Last Updated on August 8, 2022
If your horse has a tendon injury, you will undoubtedly have a lot of questions about the best bowed tendon horse treatment options. Tendon injuries in horses can be tricky to manage and without the correct treatment will often result in long-term lameness or weakness in the limb. Let’s find out everything you need to know about the available bowed tendon horse treatment options!
What Is A Bowed Tendon In Horses?
The term bowed tendon refers to swelling or injury to the two tendons that run down the back of the lower limb of all four legs of the horse. These tendons, the superficial or deep digital flexor tendon, will swell, causing the leg to have a bowed appearance. It is much more common to see this type of injury in the superficial digital flexor tendon rather than the deep digital flexor tendon, although on some occasions both tendons can be injured.
Bowed tendons can occur as a result of sudden injury, for example, if the horse is galloped on uneven ground or jumps on an excessively hard or soft surface. They can also occur as a result of chronic changes to the tendon, normally due to poor conformation or hoof balance, or incorrect shoeing. Long-term changes can also occur if the horse does not follow an appropriate fitness program or is asked to do work it is not yet ready for.
Any horse can suffer from a bowed tendon, but they tend to be more common in high-performance horses such as race horses, polo ponies, and show jumpers. Some horse owners and trainers also inadvertently cause a bowed tendon by putting bandages on the lower leg, which apply uneven pressure to the tendons.
Horses with a mild bowed tendon may just have a slight swelling without any lameness. More severe injury may result in poor performance, reluctance to exercise, or lameness. Even a slight swelling of the tendon of a horse should not be ignored as working a horse with a mild tendon injury can rapidly make this condition worse.
If your veterinarian suspects that your horse has a tendon injury, they will carry out diagnostic tests such as an ultrasound scan. This will help to assess the extent of the damage and inform the treatment plan. You will also be able to establish the prognosis for the horse and the likelihood of it making a full recovery.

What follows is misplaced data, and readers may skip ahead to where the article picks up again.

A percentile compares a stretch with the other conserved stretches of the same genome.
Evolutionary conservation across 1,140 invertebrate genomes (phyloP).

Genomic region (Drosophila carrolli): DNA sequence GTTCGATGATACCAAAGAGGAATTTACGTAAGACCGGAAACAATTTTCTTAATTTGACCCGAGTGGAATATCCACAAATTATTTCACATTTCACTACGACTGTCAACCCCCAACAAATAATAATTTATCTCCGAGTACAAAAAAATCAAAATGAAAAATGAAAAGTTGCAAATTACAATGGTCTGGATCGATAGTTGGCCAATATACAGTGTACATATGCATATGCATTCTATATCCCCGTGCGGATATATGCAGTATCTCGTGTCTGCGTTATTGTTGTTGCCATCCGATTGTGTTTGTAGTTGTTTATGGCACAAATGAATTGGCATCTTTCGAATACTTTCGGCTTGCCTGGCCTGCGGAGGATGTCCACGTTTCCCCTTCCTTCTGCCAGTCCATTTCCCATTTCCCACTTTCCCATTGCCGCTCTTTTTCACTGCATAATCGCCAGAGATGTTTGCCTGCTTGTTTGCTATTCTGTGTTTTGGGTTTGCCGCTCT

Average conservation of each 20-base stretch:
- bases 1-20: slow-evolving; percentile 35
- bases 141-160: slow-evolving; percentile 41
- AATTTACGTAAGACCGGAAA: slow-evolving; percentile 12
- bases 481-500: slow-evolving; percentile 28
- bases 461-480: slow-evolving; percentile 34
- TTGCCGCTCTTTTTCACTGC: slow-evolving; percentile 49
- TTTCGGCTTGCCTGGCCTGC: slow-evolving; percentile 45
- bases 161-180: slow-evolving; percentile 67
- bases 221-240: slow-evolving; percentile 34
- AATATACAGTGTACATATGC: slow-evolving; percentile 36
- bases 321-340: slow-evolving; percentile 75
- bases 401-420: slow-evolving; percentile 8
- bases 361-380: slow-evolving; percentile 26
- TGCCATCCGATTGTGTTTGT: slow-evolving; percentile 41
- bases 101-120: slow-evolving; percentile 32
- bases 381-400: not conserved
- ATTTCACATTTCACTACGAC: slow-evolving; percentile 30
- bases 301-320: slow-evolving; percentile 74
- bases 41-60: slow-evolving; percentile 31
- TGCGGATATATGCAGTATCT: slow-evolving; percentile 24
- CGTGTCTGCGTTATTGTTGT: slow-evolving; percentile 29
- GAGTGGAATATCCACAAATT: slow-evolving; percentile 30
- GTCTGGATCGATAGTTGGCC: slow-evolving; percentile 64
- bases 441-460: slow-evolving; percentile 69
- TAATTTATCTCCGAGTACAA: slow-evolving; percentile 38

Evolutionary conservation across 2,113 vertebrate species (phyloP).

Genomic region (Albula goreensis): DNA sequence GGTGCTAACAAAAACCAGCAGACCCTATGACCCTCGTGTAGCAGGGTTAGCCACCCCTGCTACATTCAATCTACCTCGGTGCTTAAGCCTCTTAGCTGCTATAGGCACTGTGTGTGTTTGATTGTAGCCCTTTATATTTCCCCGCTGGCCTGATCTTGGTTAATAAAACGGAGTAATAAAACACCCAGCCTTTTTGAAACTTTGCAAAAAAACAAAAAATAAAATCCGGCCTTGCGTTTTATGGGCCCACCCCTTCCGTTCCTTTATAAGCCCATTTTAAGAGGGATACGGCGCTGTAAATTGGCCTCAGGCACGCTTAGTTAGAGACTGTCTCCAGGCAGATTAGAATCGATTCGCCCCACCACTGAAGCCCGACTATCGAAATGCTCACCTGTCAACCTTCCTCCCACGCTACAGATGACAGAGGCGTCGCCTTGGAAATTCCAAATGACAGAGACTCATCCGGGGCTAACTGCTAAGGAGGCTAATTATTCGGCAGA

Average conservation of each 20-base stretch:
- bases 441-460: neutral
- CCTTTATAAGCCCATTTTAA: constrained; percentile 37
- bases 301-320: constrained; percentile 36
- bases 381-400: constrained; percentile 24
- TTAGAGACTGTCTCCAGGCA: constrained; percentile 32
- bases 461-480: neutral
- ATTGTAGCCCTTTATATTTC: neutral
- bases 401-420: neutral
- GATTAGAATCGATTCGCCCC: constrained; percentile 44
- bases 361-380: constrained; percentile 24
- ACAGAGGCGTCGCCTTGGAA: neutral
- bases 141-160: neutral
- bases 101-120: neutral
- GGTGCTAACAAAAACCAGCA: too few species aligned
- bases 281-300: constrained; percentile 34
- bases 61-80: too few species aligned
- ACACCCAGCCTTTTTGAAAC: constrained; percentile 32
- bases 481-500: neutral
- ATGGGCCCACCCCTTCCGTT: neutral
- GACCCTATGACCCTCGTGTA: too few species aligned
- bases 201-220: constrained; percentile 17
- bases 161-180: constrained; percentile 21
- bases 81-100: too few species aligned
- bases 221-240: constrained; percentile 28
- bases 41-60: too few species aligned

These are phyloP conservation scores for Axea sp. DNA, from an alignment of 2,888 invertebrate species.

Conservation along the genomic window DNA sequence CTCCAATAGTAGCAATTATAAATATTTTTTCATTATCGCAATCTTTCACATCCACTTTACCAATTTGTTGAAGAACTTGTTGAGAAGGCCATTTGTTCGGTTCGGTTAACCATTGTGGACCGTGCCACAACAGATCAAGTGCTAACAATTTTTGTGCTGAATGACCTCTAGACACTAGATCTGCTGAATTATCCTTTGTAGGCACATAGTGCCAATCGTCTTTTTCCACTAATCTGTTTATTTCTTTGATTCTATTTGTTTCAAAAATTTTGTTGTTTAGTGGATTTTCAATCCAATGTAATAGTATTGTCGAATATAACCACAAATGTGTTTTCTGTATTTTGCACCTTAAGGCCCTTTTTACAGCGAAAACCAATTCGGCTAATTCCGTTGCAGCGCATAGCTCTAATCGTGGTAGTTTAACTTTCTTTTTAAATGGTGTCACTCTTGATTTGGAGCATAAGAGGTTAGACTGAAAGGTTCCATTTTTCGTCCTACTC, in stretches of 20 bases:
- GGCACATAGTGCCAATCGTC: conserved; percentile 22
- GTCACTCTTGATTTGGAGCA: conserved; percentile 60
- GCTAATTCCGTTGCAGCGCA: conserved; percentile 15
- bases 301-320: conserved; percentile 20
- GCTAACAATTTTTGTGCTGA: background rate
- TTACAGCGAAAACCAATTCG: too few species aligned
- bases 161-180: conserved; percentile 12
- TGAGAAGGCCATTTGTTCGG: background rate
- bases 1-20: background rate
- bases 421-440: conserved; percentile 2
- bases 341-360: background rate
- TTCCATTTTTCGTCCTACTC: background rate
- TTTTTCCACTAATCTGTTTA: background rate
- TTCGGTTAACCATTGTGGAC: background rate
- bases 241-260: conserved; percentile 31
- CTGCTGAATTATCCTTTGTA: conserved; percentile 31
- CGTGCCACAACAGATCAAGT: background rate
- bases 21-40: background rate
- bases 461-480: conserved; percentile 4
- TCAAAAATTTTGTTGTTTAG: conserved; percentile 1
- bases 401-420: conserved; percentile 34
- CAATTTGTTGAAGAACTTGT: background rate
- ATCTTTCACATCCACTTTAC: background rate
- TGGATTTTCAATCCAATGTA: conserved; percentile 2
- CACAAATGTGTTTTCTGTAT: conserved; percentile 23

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What Is The Best Bowed Tendon Horse Treatment?
Finding the right bowed tendon horse treatment can be tricky and horses with these injuries often require a combination of rest and rehabilitative remedies.
Steps To Follow
In the initial stages following a tendon injury, complete rest is the most appropriate treatment. Any movement, particularly on hard or uneven ground, will only risk making the injury worse. If your horse has a swollen tendon and you are waiting for the veterinarian to attend, it is best to keep him confined to a stall or stable.
During this initial treatment phase, your veterinarian may also advise additional therapies to help reduce inflammation and swelling in the limb. This may include cold hosing the leg or applying a cold water boot. A course of anti-inflammatory medication is also useful to control the initial inflammatory response.
Bandaging the leg of a horse with a tendon injury is a controversial topic and should never be done without the supervision of your veterinarian. If bandaging is not carried out correctly, it may make the injury worse.